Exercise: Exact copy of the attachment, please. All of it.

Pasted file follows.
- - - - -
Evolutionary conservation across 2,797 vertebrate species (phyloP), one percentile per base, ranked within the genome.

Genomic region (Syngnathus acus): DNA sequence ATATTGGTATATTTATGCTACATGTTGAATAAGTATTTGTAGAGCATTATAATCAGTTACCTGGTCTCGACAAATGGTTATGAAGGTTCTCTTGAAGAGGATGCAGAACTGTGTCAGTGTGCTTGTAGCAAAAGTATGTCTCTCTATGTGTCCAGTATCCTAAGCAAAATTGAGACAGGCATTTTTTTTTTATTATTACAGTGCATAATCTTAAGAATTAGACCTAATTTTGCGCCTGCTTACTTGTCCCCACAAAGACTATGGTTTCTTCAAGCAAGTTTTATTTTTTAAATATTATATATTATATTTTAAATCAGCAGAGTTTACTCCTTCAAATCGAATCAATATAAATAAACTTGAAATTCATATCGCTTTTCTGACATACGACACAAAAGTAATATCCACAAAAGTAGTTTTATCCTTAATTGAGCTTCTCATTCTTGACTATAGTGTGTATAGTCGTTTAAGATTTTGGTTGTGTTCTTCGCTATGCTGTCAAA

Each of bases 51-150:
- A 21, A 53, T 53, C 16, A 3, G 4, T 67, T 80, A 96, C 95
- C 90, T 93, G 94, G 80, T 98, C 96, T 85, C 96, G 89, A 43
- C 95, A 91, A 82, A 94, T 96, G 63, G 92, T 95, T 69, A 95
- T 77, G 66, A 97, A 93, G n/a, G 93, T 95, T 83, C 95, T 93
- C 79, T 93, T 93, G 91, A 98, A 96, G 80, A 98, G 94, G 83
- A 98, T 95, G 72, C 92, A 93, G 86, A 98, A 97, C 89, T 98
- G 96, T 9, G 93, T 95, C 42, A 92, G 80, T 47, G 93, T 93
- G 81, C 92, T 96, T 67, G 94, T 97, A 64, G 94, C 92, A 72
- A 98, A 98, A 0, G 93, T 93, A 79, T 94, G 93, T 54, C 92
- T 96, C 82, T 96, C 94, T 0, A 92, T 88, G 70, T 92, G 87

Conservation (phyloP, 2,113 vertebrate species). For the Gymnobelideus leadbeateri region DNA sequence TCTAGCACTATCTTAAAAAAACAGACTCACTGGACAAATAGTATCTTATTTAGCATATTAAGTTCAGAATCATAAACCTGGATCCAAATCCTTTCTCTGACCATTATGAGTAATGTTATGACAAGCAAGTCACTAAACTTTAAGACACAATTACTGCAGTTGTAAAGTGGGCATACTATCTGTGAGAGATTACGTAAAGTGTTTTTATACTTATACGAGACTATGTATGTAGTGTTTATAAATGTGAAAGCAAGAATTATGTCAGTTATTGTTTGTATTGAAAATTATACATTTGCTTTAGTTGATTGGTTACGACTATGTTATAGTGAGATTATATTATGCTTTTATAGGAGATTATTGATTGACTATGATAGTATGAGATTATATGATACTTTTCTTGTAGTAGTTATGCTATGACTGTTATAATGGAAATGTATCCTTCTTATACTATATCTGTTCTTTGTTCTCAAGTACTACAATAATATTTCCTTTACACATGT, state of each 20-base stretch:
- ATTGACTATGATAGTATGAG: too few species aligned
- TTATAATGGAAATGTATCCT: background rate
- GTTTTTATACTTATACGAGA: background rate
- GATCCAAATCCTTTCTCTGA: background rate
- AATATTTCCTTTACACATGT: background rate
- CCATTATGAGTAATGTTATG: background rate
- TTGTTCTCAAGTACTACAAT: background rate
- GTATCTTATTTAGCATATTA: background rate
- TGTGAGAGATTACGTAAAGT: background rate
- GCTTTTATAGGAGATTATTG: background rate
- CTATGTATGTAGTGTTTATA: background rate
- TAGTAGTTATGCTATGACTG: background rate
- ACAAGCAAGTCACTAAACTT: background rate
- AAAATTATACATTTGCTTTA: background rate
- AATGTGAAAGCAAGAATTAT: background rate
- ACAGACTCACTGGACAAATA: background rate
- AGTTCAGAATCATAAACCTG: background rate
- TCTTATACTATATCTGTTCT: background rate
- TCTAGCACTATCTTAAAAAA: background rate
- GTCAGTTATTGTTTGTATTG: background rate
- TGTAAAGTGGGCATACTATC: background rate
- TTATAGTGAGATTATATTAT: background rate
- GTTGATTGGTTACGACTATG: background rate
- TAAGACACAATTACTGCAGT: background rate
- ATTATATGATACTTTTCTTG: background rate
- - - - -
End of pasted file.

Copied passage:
Evolutionary conservation across 2,797 vertebrate species (phyloP), one percentile per base, ranked within the genome.

Genomic region (Syngnathus acus): DNA sequence ATATTGGTATATTTATGCTACATGTTGAATAAGTATTTGTAGAGCATTATAATCAGTTACCTGGTCTCGACAAATGGTTATGAAGGTTCTCTTGAAGAGGATGCAGAACTGTGTCAGTGTGCTTGTAGCAAAAGTATGTCTCTCTATGTGTCCAGTATCCTAAGCAAAATTGAGACAGGCATTTTTTTTTTATTATTACAGTGCATAATCTTAAGAATTAGACCTAATTTTGCGCCTGCTTACTTGTCCCCACAAAGACTATGGTTTCTTCAAGCAAGTTTTATTTTTTAAATATTATATATTATATTTTAAATCAGCAGAGTTTACTCCTTCAAATCGAATCAATATAAATAAACTTGAAATTCATATCGCTTTTCTGACATACGACACAAAAGTAATATCCACAAAAGTAGTTTTATCCTTAATTGAGCTTCTCATTCTTGACTATAGTGTGTATAGTCGTTTAAGATTTTGGTTGTGTTCTTCGCTATGCTGTCAAA

Each of bases 51-150:
- A 21, A 53, T 53, C 16, A 3, G 4, T 67, T 80, A 96, C 95
- C 90, T 93, G 94, G 80, T 98, C 96, T 85, C 96, G 89, A 43
- C 95, A 91, A 82, A 94, T 96, G 63, G 92, T 95, T 69, A 95
- T 77, G 66, A 97, A 93, G n/a, G 93, T 95, T 83, C 95, T 93
- C 79, T 93, T 93, G 91, A 98, A 96, G 80, A 98, G 94, G 83
- A 98, T 95, G 72, C 92, A 93, G 86, A 98, A 97, C 89, T 98
- G 96, T 9, G 93, T 95, C 42, A 92, G 80, T 47, G 93, T 93
- G 81, C 92, T 96, T 67, G 94, T 97, A 64, G 94, C 92, A 72
- A 98, A 98, A 0, G 93, T 93, A 79, T 94, G 93, T 54, C 92
- T 96, C 82, T 96, C 94, T 0, A 92, T 88, G 70, T 92, G 87

Conservation (phyloP, 2,113 vertebrate species). For the Gymnobelideus leadbeateri region DNA sequence TCTAGCACTATCTTAAAAAAACAGACTCACTGGACAAATAGTATCTTATTTAGCATATTAAGTTCAGAATCATAAACCTGGATCCAAATCCTTTCTCTGACCATTATGAGTAATGTTATGACAAGCAAGTCACTAAACTTTAAGACACAATTACTGCAGTTGTAAAGTGGGCATACTATCTGTGAGAGATTACGTAAAGTGTTTTTATACTTATACGAGACTATGTATGTAGTGTTTATAAATGTGAAAGCAAGAATTATGTCAGTTATTGTTTGTATTGAAAATTATACATTTGCTTTAGTTGATTGGTTACGACTATGTTATAGTGAGATTATATTATGCTTTTATAGGAGATTATTGATTGACTATGATAGTATGAGATTATATGATACTTTTCTTGTAGTAGTTATGCTATGACTGTTATAATGGAAATGTATCCTTCTTATACTATATCTGTTCTTTGTTCTCAAGTACTACAATAATATTTCCTTTACACATGT, state of each 20-base stretch:
- ATTGACTATGATAGTATGAG: too few species aligned
- TTATAATGGAAATGTATCCT: background rate
- GTTTTTATACTTATACGAGA: background rate
- GATCCAAATCCTTTCTCTGA: background rate
- AATATTTCCTTTACACATGT: background rate
- CCATTATGAGTAATGTTATG: background rate
- TTGTTCTCAAGTACTACAAT: background rate
- GTATCTTATTTAGCATATTA: background rate
- TGTGAGAGATTACGTAAAGT: background rate
- GCTTTTATAGGAGATTATTG: background rate
- CTATGTATGTAGTGTTTATA: background rate
- TAGTAGTTATGCTATGACTG: background rate
- ACAAGCAAGTCACTAAACTT: background rate
- AAAATTATACATTTGCTTTA: background rate
- AATGTGAAAGCAAGAATTAT: background rate
- ACAGACTCACTGGACAAATA: background rate
- AGTTCAGAATCATAAACCTG: background rate
- TCTTATACTATATCTGTTCT: background rate
- TCTAGCACTATCTTAAAAAA: background rate
- GTCAGTTATTGTTTGTATTG: background rate
- TGTAAAGTGGGCATACTATC: background rate
- TTATAGTGAGATTATATTAT: background rate
- GTTGATTGGTTACGACTATG: background rate
- TAAGACACAATTACTGCAGT: background rate
- ATTATATGATACTTTTCTTG: background rate